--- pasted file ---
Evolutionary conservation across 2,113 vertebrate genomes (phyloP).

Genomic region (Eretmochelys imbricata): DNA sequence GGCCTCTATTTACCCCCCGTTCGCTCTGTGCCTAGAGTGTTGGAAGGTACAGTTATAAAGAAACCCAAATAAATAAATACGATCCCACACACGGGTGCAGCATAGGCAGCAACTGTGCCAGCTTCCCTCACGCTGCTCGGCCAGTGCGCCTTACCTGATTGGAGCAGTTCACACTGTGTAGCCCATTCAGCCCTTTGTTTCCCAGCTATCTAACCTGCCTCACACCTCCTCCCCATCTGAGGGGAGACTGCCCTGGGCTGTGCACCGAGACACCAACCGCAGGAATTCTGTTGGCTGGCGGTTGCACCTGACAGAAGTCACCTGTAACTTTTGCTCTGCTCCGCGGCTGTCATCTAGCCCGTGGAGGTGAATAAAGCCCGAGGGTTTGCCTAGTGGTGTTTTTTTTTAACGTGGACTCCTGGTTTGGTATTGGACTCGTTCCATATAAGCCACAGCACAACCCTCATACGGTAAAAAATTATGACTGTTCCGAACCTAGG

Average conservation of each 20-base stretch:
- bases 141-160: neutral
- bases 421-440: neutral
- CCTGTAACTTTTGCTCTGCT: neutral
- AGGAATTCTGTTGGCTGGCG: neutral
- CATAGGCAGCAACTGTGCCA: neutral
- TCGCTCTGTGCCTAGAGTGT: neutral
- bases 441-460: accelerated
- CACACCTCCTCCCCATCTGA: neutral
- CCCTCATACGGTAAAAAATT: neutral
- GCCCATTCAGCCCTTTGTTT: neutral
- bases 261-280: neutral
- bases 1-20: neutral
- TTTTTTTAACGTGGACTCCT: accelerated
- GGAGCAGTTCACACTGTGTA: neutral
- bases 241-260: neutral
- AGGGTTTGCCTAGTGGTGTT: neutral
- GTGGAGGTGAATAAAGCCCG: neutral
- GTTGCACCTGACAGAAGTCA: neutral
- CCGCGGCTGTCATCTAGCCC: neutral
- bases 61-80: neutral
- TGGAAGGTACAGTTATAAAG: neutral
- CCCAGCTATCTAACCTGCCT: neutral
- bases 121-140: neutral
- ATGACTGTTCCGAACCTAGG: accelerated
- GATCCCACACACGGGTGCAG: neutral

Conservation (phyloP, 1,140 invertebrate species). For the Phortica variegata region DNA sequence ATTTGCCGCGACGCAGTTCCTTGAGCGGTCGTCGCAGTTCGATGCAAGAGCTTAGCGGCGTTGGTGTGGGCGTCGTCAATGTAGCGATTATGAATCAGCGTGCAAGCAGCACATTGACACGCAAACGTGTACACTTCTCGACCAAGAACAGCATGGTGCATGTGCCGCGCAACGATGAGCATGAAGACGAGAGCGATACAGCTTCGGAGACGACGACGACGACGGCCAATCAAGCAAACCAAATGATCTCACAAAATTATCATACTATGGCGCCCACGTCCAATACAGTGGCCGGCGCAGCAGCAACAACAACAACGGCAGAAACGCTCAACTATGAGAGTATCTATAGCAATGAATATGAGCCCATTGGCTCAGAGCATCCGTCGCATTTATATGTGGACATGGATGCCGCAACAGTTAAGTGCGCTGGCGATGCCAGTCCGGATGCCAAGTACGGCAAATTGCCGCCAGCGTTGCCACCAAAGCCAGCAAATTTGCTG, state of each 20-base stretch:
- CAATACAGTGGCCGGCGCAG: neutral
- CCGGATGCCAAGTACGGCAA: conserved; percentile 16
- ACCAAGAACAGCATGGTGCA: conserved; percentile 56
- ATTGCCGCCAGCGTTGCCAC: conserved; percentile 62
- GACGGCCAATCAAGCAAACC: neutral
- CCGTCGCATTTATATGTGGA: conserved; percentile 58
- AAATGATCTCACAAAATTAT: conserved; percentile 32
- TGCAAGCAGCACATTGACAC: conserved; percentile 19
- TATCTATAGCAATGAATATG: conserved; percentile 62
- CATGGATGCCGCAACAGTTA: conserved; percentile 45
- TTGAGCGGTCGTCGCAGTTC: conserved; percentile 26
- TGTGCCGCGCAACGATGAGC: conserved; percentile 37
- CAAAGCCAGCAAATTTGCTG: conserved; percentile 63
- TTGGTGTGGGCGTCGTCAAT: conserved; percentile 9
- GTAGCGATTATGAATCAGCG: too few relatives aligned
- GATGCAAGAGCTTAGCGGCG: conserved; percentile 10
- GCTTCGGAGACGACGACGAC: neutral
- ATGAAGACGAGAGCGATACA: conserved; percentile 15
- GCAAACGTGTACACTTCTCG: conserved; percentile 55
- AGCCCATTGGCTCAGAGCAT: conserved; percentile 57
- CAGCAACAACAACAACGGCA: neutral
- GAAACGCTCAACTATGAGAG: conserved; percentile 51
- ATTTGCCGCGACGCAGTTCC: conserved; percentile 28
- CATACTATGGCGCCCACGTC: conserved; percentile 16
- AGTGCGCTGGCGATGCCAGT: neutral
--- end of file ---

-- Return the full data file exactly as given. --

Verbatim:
Evolutionary conservation across 2,113 vertebrate genomes (phyloP).

Genomic region (Eretmochelys imbricata): DNA sequence GGCCTCTATTTACCCCCCGTTCGCTCTGTGCCTAGAGTGTTGGAAGGTACAGTTATAAAGAAACCCAAATAAATAAATACGATCCCACACACGGGTGCAGCATAGGCAGCAACTGTGCCAGCTTCCCTCACGCTGCTCGGCCAGTGCGCCTTACCTGATTGGAGCAGTTCACACTGTGTAGCCCATTCAGCCCTTTGTTTCCCAGCTATCTAACCTGCCTCACACCTCCTCCCCATCTGAGGGGAGACTGCCCTGGGCTGTGCACCGAGACACCAACCGCAGGAATTCTGTTGGCTGGCGGTTGCACCTGACAGAAGTCACCTGTAACTTTTGCTCTGCTCCGCGGCTGTCATCTAGCCCGTGGAGGTGAATAAAGCCCGAGGGTTTGCCTAGTGGTGTTTTTTTTTAACGTGGACTCCTGGTTTGGTATTGGACTCGTTCCATATAAGCCACAGCACAACCCTCATACGGTAAAAAATTATGACTGTTCCGAACCTAGG

Average conservation of each 20-base stretch:
- bases 141-160: neutral
- bases 421-440: neutral
- CCTGTAACTTTTGCTCTGCT: neutral
- AGGAATTCTGTTGGCTGGCG: neutral
- CATAGGCAGCAACTGTGCCA: neutral
- TCGCTCTGTGCCTAGAGTGT: neutral
- bases 441-460: accelerated
- CACACCTCCTCCCCATCTGA: neutral
- CCCTCATACGGTAAAAAATT: neutral
- GCCCATTCAGCCCTTTGTTT: neutral
- bases 261-280: neutral
- bases 1-20: neutral
- TTTTTTTAACGTGGACTCCT: accelerated
- GGAGCAGTTCACACTGTGTA: neutral
- bases 241-260: neutral
- AGGGTTTGCCTAGTGGTGTT: neutral
- GTGGAGGTGAATAAAGCCCG: neutral
- GTTGCACCTGACAGAAGTCA: neutral
- CCGCGGCTGTCATCTAGCCC: neutral
- bases 61-80: neutral
- TGGAAGGTACAGTTATAAAG: neutral
- CCCAGCTATCTAACCTGCCT: neutral
- bases 121-140: neutral
- ATGACTGTTCCGAACCTAGG: accelerated
- GATCCCACACACGGGTGCAG: neutral

Conservation (phyloP, 1,140 invertebrate species). For the Phortica variegata region DNA sequence ATTTGCCGCGACGCAGTTCCTTGAGCGGTCGTCGCAGTTCGATGCAAGAGCTTAGCGGCGTTGGTGTGGGCGTCGTCAATGTAGCGATTATGAATCAGCGTGCAAGCAGCACATTGACACGCAAACGTGTACACTTCTCGACCAAGAACAGCATGGTGCATGTGCCGCGCAACGATGAGCATGAAGACGAGAGCGATACAGCTTCGGAGACGACGACGACGACGGCCAATCAAGCAAACCAAATGATCTCACAAAATTATCATACTATGGCGCCCACGTCCAATACAGTGGCCGGCGCAGCAGCAACAACAACAACGGCAGAAACGCTCAACTATGAGAGTATCTATAGCAATGAATATGAGCCCATTGGCTCAGAGCATCCGTCGCATTTATATGTGGACATGGATGCCGCAACAGTTAAGTGCGCTGGCGATGCCAGTCCGGATGCCAAGTACGGCAAATTGCCGCCAGCGTTGCCACCAAAGCCAGCAAATTTGCTG, state of each 20-base stretch:
- CAATACAGTGGCCGGCGCAG: neutral
- CCGGATGCCAAGTACGGCAA: conserved; percentile 16
- ACCAAGAACAGCATGGTGCA: conserved; percentile 56
- ATTGCCGCCAGCGTTGCCAC: conserved; percentile 62
- GACGGCCAATCAAGCAAACC: neutral
- CCGTCGCATTTATATGTGGA: conserved; percentile 58
- AAATGATCTCACAAAATTAT: conserved; percentile 32
- TGCAAGCAGCACATTGACAC: conserved; percentile 19
- TATCTATAGCAATGAATATG: conserved; percentile 62
- CATGGATGCCGCAACAGTTA: conserved; percentile 45
- TTGAGCGGTCGTCGCAGTTC: conserved; percentile 26
- TGTGCCGCGCAACGATGAGC: conserved; percentile 37
- CAAAGCCAGCAAATTTGCTG: conserved; percentile 63
- TTGGTGTGGGCGTCGTCAAT: conserved; percentile 9
- GTAGCGATTATGAATCAGCG: too few relatives aligned
- GATGCAAGAGCTTAGCGGCG: conserved; percentile 10
- GCTTCGGAGACGACGACGAC: neutral
- ATGAAGACGAGAGCGATACA: conserved; percentile 15
- GCAAACGTGTACACTTCTCG: conserved; percentile 55
- AGCCCATTGGCTCAGAGCAT: conserved; percentile 57
- CAGCAACAACAACAACGGCA: neutral
- GAAACGCTCAACTATGAGAG: conserved; percentile 51
- ATTTGCCGCGACGCAGTTCC: conserved; percentile 28
- CATACTATGGCGCCCACGTC: conserved; percentile 16
- AGTGCGCTGGCGATGCCAGT: neutral